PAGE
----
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AERA Workshop on Learning Analytics Graduate Programs Highlights Need for Curriculum Sharing

Learning Analytics (LA) has emerged over the past two decades as an interdisciplinary field to help leverage new forms of digital data and computational analysis techniques to understand and improve student learning. Recognizing that, higher education has also expanded their programs to include courses in learning and data analytics. During the American Educational Research Association (AERA) Annual Meeting on April 13, faculty from learning analytics graduate programs across the country convened in a working group roundtable to discuss student competencies, curriculum and instructional approaches in order to improve existing programs and guide the increasing number of programs in development.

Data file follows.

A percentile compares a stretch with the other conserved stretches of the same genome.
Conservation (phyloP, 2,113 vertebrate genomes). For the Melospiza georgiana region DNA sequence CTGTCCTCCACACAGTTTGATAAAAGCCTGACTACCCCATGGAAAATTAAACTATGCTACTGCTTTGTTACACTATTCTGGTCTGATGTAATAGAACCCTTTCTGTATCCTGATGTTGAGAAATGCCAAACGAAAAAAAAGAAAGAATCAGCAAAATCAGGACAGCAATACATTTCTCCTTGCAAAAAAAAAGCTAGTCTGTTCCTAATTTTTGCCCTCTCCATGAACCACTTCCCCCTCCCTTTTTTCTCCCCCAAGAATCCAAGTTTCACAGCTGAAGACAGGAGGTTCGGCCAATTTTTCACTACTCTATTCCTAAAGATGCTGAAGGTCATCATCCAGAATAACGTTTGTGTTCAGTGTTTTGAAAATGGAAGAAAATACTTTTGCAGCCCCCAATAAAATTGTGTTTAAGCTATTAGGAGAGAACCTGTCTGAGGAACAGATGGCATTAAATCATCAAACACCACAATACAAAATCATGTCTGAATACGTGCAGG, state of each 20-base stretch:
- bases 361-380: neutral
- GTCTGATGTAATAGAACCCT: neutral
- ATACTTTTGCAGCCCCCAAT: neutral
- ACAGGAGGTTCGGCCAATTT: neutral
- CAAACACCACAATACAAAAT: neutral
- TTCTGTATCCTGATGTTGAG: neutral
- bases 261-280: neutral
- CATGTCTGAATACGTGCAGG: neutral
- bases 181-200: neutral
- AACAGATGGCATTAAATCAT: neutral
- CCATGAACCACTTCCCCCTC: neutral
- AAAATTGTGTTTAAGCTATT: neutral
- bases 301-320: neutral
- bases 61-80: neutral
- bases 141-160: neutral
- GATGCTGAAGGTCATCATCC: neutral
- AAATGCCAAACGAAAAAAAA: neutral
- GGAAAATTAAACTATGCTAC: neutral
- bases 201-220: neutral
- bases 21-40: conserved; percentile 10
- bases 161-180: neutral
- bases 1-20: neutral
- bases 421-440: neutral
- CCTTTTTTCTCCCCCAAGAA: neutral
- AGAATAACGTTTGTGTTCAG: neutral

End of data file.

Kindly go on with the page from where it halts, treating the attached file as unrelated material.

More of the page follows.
Friday Institute Interim Executive Director Shaun Kellogg, who leads the Learning Analytics in STEM Education Research (LASER) Institute at the Friday Institute for Educational Innovation and the North Carolina State University Graduate Certificate in Learning Analytics program, facilitated the session, titled “Graduate Programs in Learning Analytics Workshop.”

[callout bodyfontface=”universroman” headingicon=”noicon” textalign=”textcenter” url=”” target=”true” type=”basic” bgcolor=”reynoldsred” margin=”normal”]Learn more about the Graduate Certificate in Learning Analytics (GCLA), a fully online, analytics-oriented, certificate program offered by the Department of Teacher Education and Learning Sciences in the College of Education at NC State.[/callout]